One of weird realities of reporting is the discovery that every position — every position — has an opposite somewhere in the reportable universe.
Somewhere out there, there’s an interest group that strongly opposes Santa Claus. A physician group that strongly opposes the concept of insurer provider networks sends me well-written e-mail every month or so. And now there are large, powerful, visible groups of people who are really skeptical about wellness programs.
In California, for example, the state Senate is seriously considering a bill, state Senate Bill 189, that would forbid group plans from using changes in plan premiums, deductibles, co-payments or coinsurance amounts as wellness program incentives.
One reason is because the Patient Protection and Affordable Care Act (PPACA) makes wellness programs one of the few mechanisms that an individual or small-group insurer can use to charge one individual more than it charges another individual.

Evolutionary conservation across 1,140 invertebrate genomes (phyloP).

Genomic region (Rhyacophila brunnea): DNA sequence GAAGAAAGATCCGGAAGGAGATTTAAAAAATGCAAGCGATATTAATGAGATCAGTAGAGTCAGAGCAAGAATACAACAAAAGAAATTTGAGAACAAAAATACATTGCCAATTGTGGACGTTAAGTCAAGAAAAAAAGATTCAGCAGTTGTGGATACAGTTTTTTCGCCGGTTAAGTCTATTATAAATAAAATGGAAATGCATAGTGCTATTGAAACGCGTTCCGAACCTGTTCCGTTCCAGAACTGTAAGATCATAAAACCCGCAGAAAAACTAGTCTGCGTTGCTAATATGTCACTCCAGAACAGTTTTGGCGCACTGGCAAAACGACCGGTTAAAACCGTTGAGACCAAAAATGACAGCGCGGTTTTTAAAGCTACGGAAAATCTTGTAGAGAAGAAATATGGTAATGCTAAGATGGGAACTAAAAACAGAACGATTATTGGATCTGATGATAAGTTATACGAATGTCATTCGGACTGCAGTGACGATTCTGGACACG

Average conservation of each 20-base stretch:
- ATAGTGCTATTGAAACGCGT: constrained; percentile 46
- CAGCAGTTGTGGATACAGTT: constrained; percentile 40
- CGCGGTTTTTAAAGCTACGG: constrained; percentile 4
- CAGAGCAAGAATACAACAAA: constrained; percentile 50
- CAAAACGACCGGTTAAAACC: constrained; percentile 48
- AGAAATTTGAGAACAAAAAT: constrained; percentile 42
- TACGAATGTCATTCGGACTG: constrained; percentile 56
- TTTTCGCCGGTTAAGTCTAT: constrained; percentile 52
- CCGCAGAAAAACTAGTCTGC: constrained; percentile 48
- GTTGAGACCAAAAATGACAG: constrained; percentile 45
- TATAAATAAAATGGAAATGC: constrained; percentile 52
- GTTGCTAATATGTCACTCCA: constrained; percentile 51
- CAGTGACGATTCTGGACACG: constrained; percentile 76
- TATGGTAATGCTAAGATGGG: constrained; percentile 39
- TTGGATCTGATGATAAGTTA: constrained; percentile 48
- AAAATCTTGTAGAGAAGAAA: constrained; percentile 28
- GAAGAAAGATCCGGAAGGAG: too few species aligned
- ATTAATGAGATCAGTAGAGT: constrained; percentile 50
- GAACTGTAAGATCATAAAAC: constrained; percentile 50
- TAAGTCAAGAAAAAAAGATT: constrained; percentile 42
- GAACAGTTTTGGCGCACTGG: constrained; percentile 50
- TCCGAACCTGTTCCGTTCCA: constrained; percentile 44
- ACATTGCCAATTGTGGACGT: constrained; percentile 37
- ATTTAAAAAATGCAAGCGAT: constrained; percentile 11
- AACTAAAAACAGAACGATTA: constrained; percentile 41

Some have argued that poor people are often sick, and that wellness program financial incentives that simply pinch high-income workers may clobber low-income workers.
The California lawmaker who introduced S.B. 189 also argued that the evidence supporting the value of wellness programs is weak.
My feeling is that this issue is really a disability insurance issue.
The best way to hold down disability claims costs is to keep people healthy, so that they never have to think of filing claims.